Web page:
Interesting piece from Frank Jossi at Midwest Energy News. “A recent national report places Minnesota among leading states in moving utilities toward a future with more distributed energy resources and greater consumer choices. … [Ben] Paulos spoke with Midwest Energy News about his report.

Midwest Energy News: Where does Minnesota fit in with the other states?

Paulos: Minnesota regulates utilities pretty heavily and sees energy as a state-regulated monopoly. Massachusetts and New York are competitive deregulated markets. Hawaii is fully regulated and California is a mix of both regulatory environments.

How do you see Minnesota in the mix of these states?

We included Minnesota because it is where the utilities and regulators are more proactive and more progressive than other states about the role of utilities in a landscape where customers are creating energy. It’s not like Wisconsin, where We Energies is not into change along these lines and the regulations it sought and won were a preemptive action. There’s not even a lot of solar in Wisconsin.”

What? Al Edenloff of the Forum News Service has a story on what looks like a new bullying incident. “An alleged bullying incident at Osakis High School in mid-January remains under investigation by the school district and the county attorney’s office. The incident happened in an industrial technology class at the central Minnesota school near Alexandria. A photo, allegedly taken by a student and posted on Snapchat, shows another student sitting on the floor, hands bound behind his back with a hoodie tied tightly over his head.”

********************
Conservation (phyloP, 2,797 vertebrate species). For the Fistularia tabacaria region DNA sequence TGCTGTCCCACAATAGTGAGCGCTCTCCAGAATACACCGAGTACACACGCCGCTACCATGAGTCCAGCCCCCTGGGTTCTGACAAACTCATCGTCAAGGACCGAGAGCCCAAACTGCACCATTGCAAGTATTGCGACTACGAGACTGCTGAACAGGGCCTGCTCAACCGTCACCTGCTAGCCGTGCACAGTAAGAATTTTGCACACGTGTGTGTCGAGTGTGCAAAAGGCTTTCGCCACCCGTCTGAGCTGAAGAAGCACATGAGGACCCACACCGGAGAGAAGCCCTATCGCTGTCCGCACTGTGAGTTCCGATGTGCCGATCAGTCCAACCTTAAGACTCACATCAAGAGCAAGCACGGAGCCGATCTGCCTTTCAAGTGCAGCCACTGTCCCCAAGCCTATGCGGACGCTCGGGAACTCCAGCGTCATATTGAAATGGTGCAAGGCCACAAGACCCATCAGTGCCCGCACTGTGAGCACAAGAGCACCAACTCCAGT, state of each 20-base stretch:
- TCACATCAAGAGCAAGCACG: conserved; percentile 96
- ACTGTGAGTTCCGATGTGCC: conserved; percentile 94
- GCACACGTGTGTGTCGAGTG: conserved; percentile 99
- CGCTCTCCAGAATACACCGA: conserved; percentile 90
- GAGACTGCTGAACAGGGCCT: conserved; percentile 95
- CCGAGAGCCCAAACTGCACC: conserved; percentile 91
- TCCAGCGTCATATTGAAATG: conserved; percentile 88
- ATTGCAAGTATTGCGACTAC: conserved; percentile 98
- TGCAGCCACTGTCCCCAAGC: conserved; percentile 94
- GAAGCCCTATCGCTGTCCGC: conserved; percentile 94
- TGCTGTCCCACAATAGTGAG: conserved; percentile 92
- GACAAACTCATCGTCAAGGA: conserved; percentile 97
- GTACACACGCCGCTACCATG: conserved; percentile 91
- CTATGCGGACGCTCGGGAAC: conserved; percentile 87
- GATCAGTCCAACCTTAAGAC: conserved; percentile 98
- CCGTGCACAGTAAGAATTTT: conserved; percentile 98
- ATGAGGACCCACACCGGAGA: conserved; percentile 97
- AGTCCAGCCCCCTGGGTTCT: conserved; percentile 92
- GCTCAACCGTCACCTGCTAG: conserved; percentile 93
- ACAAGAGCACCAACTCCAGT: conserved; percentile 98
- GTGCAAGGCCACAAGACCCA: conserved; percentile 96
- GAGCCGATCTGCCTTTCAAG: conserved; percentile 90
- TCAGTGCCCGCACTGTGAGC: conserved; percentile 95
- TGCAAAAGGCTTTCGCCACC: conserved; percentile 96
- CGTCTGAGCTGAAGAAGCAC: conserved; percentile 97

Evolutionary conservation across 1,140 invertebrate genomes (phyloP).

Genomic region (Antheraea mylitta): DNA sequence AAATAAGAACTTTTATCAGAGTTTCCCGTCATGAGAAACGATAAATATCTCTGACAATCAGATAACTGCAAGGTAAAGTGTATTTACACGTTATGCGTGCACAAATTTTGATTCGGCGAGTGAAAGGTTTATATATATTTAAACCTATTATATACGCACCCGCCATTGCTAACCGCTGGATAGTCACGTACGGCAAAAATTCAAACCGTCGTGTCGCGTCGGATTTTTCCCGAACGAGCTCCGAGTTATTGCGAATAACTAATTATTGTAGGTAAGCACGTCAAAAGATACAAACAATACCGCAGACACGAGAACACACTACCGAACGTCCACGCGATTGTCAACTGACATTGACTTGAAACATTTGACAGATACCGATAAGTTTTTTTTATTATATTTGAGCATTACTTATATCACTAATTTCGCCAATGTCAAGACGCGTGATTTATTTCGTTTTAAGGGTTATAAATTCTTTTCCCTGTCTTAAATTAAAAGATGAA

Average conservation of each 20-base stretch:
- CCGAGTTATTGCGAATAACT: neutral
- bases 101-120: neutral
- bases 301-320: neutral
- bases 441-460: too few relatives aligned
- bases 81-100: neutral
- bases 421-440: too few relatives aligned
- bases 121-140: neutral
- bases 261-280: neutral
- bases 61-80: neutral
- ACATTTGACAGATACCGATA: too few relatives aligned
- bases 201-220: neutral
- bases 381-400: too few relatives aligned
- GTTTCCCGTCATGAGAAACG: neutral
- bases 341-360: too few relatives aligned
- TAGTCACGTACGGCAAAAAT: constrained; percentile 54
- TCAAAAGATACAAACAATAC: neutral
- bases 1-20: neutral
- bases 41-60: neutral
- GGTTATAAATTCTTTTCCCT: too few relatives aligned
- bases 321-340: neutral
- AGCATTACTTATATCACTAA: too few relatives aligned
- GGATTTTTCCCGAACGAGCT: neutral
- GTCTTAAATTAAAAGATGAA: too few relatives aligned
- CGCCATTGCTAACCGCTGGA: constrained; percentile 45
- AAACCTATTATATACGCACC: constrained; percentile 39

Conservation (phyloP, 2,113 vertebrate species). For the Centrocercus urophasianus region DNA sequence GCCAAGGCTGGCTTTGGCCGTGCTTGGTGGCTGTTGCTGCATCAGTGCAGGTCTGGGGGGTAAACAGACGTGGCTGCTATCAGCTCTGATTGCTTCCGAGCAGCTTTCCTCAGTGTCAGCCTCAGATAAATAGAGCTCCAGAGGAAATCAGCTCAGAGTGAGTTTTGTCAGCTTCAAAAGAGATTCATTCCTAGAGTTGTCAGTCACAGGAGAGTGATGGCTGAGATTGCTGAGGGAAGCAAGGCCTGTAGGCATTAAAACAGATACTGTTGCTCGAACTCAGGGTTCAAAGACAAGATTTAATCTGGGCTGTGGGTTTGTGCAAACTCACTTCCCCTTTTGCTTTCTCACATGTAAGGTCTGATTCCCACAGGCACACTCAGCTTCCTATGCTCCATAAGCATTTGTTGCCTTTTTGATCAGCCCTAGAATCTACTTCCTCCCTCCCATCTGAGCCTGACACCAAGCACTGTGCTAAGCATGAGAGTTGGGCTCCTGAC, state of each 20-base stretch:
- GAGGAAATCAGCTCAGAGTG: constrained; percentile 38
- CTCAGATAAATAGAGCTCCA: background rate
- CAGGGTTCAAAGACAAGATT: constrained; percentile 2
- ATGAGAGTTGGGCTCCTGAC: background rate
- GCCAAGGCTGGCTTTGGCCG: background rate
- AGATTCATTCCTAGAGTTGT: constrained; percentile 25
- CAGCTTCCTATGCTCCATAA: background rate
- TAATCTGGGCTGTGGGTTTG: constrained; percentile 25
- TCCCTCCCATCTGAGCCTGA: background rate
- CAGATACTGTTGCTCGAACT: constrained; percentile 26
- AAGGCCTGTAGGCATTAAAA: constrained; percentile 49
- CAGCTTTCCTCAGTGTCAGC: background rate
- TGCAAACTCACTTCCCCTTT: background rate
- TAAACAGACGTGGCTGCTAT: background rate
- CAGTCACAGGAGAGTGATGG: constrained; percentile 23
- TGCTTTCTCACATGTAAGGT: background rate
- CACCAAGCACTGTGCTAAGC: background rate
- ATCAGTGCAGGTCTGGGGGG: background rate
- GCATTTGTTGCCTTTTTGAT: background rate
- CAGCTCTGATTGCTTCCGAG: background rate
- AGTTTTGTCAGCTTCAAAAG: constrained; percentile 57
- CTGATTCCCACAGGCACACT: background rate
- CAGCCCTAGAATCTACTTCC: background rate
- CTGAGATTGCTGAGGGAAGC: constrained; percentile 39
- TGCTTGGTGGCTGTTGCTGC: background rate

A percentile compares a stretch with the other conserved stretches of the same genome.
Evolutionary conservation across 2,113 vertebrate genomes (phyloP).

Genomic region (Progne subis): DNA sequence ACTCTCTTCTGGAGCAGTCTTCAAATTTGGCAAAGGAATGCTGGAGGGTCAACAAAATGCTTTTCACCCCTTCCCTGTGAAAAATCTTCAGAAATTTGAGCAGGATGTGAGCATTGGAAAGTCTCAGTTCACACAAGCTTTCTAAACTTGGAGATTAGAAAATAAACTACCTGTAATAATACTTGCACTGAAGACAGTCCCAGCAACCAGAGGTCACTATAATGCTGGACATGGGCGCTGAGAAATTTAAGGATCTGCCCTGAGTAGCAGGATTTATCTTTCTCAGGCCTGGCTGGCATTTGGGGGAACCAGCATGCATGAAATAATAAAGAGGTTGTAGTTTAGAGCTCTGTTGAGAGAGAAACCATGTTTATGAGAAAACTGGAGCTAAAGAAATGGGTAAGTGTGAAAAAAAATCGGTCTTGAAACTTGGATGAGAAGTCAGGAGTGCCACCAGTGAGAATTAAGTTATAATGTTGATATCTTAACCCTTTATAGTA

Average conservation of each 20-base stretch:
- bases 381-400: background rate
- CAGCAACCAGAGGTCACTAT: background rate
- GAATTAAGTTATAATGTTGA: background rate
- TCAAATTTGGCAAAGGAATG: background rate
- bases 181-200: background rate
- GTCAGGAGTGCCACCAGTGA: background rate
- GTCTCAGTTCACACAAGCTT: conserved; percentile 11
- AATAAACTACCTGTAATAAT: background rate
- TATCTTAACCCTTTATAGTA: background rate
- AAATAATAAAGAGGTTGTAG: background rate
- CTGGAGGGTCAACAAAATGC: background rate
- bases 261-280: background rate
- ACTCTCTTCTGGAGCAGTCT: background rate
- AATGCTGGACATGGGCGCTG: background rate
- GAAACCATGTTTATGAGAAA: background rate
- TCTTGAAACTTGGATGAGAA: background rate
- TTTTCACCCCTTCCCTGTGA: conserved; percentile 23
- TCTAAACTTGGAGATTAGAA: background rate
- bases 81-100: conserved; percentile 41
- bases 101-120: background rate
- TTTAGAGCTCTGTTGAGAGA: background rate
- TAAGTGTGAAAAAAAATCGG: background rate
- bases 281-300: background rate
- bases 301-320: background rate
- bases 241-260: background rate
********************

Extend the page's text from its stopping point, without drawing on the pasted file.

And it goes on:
And good riddance. In his story on the Brian Fitch guilty verdict, Marino Eccher of the PiPress says, “The defense asked the judge to let the jury weigh lesser alternatives to the attempted murder charges: three counts of assault and one of discharging a firearm. He was convicted of those as well, though the sentence for the murder effectively renders all other penalties moot. When the verdicts were read, Fitch shook his head and rubbed his temple. One by one, the stone-faced jurors confirmed their votes. He launched into his outburst as the judge wrapped up the proceedings, calling her obscenities and railing against her rulings during the trial. She did not stop addressing the jury, keeping her voice level and calmly ordering him removed from the courtroom. ‘Take me out. I don’t care,’ he said … .”

Only in … Wisconsin … or Florida. The AP says, “A Beaver Dam police officer says he’s quite certain he’s never responded to a call like the one he handled recently at a McDonald’s restaurant. Officer Rich Dahl responded to an anonymous complaint about a woman who brought a kangaroo into McDonald’s. … Dahl says when he confronted the woman she explained the kangaroo was a service animal to help her cope with emotional distress and she produced a letter from a doctor.”  I’m getting me a hippo.